The City of Saskatoon released its 2021 year-end preliminary financial statements showing a deficit of $6.54 million in municipal operating programs and a surplus of $12.25 million in utility programs, before confirmation of the year-end audit.
While the past year has brought continued change and uncertainty, the City has remained committed to delivering the core services residents rely on while continuing to find enterprise-wide savings and reduce overall expenses. Through the savings strategy, the City has reduced training budgets and carefully considered discretionary spending to help offset declining revenues and other budget pressures stemming from the pandemic. Fuel savings also helped reduce the deficit.
Under provincial law, municipalities are not allowed to operate with a deficit. On April 12, 2022, the municipal administration will present a report to the Standing Finance Orientation Committee (7.2.4) which outlines the City’s financial strategy to make up for this deficit.
“The preliminary deficit of $6.54 million represents a variance of just over one per cent from the overall municipal operating budget of $546.6 million,” said Chief Financial Officer Kari Smith. . “Our revenue shortfall is largely the result of snow and ice removal costs resulting from the November 2020 blizzard, higher than expected information technology costs, and lower than expected operating revenues. I am confident in the well-crafted financial plan and strategy the administration is recommending to close the preliminary shortfall, and most importantly, it will not impact our future service delivery to residents.
The Administration recommends that the shortfall of $6.54 million be funded by:
- $3.71 million from the reallocation of the Canadian Community Development Fund initially set aside for this specific purpose;
- $1.72 million through a one-time increase in the return on investment (ROI) of water utilities; and
- $1.11 million to be transferred from the financial stabilization reserve.
“While the City continued to face significant non-tax revenue challenges in user fees and our other forms of revenue either remained flat or decreased year over year, it is important to recognize that several of our businesses also achieved surpluses in 2022, including Saskatoon Light & Power and Saskatoon Water,” Smith says.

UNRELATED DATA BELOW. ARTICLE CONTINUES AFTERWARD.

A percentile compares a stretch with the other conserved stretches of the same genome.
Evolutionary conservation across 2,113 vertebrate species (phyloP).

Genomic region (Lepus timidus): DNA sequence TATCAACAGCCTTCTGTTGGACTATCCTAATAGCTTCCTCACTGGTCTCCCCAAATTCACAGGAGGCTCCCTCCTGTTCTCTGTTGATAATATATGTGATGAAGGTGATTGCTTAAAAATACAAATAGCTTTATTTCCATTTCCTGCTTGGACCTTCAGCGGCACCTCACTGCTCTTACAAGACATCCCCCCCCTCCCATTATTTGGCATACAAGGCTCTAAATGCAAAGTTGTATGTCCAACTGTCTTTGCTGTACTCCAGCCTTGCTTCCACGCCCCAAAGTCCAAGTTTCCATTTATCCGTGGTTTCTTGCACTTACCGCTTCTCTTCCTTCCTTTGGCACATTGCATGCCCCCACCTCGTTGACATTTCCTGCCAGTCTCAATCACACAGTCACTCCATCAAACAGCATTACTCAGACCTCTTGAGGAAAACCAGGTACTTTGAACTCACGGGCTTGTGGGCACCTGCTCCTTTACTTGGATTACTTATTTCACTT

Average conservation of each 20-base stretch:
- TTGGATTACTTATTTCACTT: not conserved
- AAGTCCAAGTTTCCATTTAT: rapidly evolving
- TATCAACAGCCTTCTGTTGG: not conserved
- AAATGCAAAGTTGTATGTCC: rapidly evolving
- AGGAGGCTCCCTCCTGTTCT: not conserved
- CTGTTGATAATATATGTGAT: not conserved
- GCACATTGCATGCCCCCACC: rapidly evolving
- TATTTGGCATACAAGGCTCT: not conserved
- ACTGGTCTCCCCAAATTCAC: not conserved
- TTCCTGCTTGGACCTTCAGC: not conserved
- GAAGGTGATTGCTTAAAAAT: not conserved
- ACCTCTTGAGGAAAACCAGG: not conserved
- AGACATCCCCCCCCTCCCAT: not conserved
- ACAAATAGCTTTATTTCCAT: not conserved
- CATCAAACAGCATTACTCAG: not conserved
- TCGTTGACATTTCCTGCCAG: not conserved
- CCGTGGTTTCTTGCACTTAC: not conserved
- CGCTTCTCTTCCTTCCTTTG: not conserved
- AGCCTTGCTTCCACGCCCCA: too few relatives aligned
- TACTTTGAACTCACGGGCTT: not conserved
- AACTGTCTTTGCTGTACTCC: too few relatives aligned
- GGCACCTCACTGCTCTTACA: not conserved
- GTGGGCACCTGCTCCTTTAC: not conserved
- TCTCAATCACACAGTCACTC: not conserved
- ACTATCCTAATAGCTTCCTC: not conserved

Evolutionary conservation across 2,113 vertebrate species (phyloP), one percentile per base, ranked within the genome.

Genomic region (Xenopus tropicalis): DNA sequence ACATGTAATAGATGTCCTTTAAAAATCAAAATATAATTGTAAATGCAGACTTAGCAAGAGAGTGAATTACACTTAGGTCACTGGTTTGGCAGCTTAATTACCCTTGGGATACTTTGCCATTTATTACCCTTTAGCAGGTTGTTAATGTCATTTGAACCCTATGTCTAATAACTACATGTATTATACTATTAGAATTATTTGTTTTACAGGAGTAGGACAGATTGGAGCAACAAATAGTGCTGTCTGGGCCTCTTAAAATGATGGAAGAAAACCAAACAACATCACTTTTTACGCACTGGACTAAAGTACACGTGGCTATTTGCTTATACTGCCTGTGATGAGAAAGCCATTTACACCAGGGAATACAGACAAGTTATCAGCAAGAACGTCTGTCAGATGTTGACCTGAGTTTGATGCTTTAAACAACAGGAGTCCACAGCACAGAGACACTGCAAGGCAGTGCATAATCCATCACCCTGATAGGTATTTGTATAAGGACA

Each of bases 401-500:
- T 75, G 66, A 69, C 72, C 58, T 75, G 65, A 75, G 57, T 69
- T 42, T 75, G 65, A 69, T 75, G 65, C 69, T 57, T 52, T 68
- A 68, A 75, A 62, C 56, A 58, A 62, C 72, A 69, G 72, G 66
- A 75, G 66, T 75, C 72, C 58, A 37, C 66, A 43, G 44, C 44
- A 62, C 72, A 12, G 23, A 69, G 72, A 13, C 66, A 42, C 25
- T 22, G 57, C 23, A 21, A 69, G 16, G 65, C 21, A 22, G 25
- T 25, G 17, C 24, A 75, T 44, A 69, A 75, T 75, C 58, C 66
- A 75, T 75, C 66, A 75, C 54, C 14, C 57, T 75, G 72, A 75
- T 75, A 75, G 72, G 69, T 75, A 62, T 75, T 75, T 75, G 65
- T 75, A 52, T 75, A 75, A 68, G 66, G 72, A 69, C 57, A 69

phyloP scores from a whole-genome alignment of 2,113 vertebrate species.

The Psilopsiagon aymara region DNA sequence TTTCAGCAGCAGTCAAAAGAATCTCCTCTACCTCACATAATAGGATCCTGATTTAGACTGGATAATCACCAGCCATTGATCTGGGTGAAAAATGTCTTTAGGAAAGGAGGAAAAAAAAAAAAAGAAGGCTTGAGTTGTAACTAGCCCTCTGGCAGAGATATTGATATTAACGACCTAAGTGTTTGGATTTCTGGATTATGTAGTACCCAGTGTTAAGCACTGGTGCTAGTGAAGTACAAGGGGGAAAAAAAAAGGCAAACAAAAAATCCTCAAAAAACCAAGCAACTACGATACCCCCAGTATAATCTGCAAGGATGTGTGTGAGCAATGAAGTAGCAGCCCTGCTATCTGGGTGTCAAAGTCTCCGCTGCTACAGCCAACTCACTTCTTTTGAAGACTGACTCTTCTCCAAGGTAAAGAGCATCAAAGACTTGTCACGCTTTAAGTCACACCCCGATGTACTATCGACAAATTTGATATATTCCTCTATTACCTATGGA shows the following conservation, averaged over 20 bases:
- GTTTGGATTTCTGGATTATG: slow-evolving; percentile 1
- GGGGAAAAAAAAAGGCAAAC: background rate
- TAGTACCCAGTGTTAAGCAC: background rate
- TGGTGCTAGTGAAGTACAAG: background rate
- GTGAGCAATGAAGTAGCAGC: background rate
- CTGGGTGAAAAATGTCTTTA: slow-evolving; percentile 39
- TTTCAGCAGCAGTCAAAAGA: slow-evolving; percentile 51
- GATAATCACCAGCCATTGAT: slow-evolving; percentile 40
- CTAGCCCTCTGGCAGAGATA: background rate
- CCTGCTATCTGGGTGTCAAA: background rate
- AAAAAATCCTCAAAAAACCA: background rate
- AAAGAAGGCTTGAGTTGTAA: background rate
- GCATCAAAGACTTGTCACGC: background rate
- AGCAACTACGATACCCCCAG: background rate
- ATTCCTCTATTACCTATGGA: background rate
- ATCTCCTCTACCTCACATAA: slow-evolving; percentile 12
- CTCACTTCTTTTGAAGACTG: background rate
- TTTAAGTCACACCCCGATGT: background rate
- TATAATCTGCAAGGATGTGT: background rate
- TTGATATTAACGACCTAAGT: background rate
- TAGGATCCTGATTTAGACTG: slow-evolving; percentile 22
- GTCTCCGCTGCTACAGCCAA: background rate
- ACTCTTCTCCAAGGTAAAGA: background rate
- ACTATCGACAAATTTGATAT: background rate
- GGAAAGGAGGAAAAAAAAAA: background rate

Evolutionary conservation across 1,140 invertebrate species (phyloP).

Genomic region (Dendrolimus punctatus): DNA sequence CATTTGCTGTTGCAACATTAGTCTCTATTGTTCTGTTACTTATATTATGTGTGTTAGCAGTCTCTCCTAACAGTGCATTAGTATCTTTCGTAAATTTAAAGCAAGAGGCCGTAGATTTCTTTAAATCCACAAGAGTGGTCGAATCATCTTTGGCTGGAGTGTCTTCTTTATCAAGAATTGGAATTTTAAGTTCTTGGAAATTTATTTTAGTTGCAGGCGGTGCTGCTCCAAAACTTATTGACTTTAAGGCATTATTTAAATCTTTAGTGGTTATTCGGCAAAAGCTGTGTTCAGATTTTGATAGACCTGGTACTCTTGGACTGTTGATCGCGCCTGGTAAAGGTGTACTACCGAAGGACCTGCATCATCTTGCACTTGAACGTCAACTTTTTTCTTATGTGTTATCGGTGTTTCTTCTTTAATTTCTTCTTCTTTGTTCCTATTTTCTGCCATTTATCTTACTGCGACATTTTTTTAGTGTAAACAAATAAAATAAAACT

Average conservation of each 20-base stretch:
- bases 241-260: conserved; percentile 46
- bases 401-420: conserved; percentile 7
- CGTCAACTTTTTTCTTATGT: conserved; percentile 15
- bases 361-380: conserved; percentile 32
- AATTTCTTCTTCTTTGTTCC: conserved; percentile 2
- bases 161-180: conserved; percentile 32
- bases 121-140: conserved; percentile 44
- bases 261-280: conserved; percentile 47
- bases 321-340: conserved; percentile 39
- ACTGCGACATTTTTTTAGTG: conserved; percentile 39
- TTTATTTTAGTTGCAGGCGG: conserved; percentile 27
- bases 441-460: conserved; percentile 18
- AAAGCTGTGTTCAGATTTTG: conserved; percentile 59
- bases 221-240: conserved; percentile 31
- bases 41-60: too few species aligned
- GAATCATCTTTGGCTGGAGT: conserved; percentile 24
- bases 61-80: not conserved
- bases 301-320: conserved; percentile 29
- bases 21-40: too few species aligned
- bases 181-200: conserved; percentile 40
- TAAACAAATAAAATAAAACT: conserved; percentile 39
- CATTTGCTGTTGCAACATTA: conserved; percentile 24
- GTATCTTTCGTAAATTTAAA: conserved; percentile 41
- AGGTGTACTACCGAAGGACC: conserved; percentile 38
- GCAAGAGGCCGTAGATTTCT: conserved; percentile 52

2021 Preliminary Year-End Returns Excess Utilities Results
- Saskatoon Light & Power (SL&P) reported a surplus of $4.49 million.
- Saskatoon Water reported a year-end surplus of $3.63 million.
- The wastewater service reported a year-end surplus of $2.74 million.
- Storm Water Management Utility reported a year-end surplus of $345,485.
- Waste Services Utility reported a year-end surplus of $1.04 million.
In addition to the surpluses posted by the public service:
- the police commission was under budget by $860,000, this amount is included in the preliminary year-end deficit.
- SaskTel Center and TCU Place posted preliminary deficits of $3.96 million and $3.37 million respectively, which will be offset by contributions from their facilities and capital reserves.
- Remai Modern posted a preliminary surplus of $310,526.
The City’s financial situation remains healthy for the future
The city’s overall and future financial position continues to be strong and sound, with its “AAA”/stable credit rating reaffirmed by S&P Global in January 2022. In planning for a bright and sustainable future, the city is committed to find, year after year, year has increased operational efficiency, creating greater savings across the organization and recovering from the financial impact of COVID-19.
The external audit of the 2021 financial statements is expected to be completed in June 2022. Following the external audit, the audited financial statements will be presented to City Council for approval. At that time, the year-end financial results will be confirmed or adjusted based on the recommendations of the external audit and presented in the 2021 annual report later this year.